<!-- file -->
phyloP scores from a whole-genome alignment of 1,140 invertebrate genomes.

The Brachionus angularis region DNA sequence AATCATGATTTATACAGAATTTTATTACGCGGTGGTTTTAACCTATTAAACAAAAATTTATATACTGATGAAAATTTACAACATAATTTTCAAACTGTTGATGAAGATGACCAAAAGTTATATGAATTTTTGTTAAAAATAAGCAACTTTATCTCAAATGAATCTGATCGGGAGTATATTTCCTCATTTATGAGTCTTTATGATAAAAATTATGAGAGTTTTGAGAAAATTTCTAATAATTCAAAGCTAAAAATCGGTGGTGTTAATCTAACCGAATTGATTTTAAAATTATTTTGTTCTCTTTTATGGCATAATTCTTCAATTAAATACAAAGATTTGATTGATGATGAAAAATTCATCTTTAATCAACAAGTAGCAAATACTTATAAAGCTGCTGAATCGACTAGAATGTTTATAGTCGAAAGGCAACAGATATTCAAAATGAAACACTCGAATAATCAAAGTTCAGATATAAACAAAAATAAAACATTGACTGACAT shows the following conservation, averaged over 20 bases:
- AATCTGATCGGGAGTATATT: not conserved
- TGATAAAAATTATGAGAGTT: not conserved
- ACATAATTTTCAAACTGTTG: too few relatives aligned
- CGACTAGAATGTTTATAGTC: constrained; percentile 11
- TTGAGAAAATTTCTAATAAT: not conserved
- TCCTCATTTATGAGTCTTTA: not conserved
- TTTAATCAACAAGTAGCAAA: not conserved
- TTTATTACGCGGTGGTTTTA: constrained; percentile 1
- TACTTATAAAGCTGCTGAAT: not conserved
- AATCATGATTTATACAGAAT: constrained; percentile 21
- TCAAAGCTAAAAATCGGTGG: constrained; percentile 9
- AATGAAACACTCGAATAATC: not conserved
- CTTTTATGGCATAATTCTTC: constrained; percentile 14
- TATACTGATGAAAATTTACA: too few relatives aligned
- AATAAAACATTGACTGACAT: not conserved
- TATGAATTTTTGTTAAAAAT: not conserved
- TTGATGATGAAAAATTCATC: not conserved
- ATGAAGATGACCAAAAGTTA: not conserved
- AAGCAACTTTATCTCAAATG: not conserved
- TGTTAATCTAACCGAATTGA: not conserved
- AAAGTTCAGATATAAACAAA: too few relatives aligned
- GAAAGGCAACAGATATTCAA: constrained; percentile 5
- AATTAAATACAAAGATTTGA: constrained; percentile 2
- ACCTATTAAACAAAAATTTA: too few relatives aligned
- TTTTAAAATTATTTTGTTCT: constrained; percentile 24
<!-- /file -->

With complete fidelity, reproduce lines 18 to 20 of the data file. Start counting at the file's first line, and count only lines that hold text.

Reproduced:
- TATGAATTTTTGTTAAAAAT: not conserved
- TTGATGATGAAAAATTCATC: not conserved
- ATGAAGATGACCAAAAGTTA: not conserved